- Share this article on Facebook
- Share this article on Twitter
- Share this article on Email
- Show additional share options
- Share this article on Print
- Share this article on Comment
- Share this article on Whatsapp
- Share this article on Linkedin
- Share this article on Reddit
- Share this article on Pinit
- Share this article on Tumblr
“We can’t go on like this,” urges Jeff Daniels as Atticus Finch toward the end of Aaron Sorkin’s fine-grained stage retelling of To Kill a Mockingbird. “We have to heal this wound or we will never stop bleeding.” Those plaintive words, spoken about the cancerous racial inequality in 1930s Alabama, land with a visceral gut punch in 2018, all too clearly reflecting the ugly rise of the alt-right across a nation bitterly torn by the political dissemination of fear and hatred. It’s to Sorkin’s credit that he lets the contemporary parallels emerge naturally, without hitting us over the head, in a transfixing act of theatrical storytelling graced by exceptional ensemble acting.
Perhaps the most notable achievement of this thoughtful adaptation, and Bartlett Sher’s meticulously calibrated Broadway production, is that it takes Harper Lee’s 1960 novel — a modern American classic that pretty much all of us know either from studying it in high school or watching the outstanding 1962 film version — and makes us hang on every word as if experiencing the story for the first time.
Sorkin, Sher and their estimable cast work together to give every significant figure on the stage a distinct identity without a whiff of cliché. That nuanced revivification of familiar characters is matched by a haunting sense of time, place and community, and yet the bridge to our own era is implicit. This is not starchy masterpiece theater, it’s very much alive and emotionally impactful.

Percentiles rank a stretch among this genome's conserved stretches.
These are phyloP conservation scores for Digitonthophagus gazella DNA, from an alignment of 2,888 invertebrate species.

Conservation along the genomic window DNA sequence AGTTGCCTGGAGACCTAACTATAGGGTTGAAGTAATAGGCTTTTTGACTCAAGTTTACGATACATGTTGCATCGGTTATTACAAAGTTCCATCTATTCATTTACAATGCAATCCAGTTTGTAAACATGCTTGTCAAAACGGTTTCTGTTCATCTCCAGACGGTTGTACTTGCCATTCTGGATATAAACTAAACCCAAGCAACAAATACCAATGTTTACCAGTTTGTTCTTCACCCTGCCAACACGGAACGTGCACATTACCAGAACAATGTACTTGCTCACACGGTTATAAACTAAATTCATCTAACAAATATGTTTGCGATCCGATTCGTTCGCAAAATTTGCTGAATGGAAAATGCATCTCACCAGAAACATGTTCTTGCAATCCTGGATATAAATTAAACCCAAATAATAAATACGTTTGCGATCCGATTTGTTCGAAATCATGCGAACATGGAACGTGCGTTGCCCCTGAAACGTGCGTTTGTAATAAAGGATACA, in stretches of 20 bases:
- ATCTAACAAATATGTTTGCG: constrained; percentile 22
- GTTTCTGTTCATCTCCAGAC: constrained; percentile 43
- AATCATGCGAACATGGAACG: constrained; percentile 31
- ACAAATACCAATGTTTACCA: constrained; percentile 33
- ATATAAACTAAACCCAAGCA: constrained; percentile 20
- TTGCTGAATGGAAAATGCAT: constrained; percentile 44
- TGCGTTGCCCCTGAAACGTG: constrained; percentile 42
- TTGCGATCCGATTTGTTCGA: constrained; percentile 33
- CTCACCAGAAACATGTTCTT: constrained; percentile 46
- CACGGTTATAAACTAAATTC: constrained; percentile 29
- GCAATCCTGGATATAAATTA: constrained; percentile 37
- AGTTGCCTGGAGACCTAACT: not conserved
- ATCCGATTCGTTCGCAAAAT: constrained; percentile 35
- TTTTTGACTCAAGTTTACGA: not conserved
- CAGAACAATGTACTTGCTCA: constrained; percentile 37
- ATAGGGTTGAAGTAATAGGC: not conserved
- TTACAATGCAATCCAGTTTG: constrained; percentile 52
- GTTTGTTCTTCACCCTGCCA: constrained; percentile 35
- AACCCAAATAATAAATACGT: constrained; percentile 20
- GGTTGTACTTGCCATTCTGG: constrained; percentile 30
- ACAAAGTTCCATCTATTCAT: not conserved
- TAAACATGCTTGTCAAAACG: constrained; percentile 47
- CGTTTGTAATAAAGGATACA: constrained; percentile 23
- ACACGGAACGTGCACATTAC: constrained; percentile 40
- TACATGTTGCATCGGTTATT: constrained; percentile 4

Even the riskiest choices pay off, such as having Atticus’ children, the book’s 6-year-old narrator Jean Louise “Scout” Finch (Celia Keenan-Bolger) and her older brother Jem (Will Pullen), as well as their visiting friend Dill Harris (Gideon Glick), played by adults. That potential disconnect dissolves within the first scene, instead yielding a beautiful duality that allows the play to unfold both as a story of children having their eyes opened to the cruelty of the world, and of those same figures as adults, reflecting back with sadness on the loss of innocence. The thematic emphasis on kindness and decency in the face of stark injustice is deeply moving.
One of the works that put Sorkin on the map as a writer was A Few Good Men, so it should be no surprise that he’s adept at constructing a taut courtroom thriller with fiery speeches. He weaves the climactic trial throughout the story, calling the first witness just 10 minutes into the play. The majority of the audience knows how it will end for the defendant Tom Robinson (Gbenga Akinnagbe), a black man falsely accused of raping a white woman. Nonetheless, you find yourself holding your breath as his fate is decided, your eyes stinging with tears.
The other structural shift is the disclosure, early in the play, of the death of racist redneck Bob Ewell (Frederick Weller), father of alleged rape victim Mayella (Erin Wilhelmi). While Scout voices her skepticism about the official explanation that Ewell fell on his own knife, the doubts surrounding his fate provide a secondary thread of suspense resolved only in the tense final scenes.
Scout, sporting tomboyish dungarees and a hacked-off basin bob, remains at the heart of the story, grappling with the complexities of adult behavior and small-town mentalities. But she shares narrating duties here with Jem and Dill. With their funny, folksy Southern vernacular, they break the fourth wall in ways that draw us in while heightening the theatricality of the presentation.
Designer Miriam Buether has transformed the stage into a vast derelict industrial space in which the principal settings — the courthouse of fictional Maycomb County and the porch of the Finch family home — are assembled before us. A guitarist (Allen Tedder) sits on one side of the stage and an organist (music director Kimberly Grigsby) on the other, playing original accompaniment written by Adam Guettel that helps to sketch the milieu, oil the fluid scene transitions and provide occasional underscoring. The evocative stagecraft extends to Ann Roth’s character-defining costumes and Jennifer Tipton’s exquisitely descriptive lighting.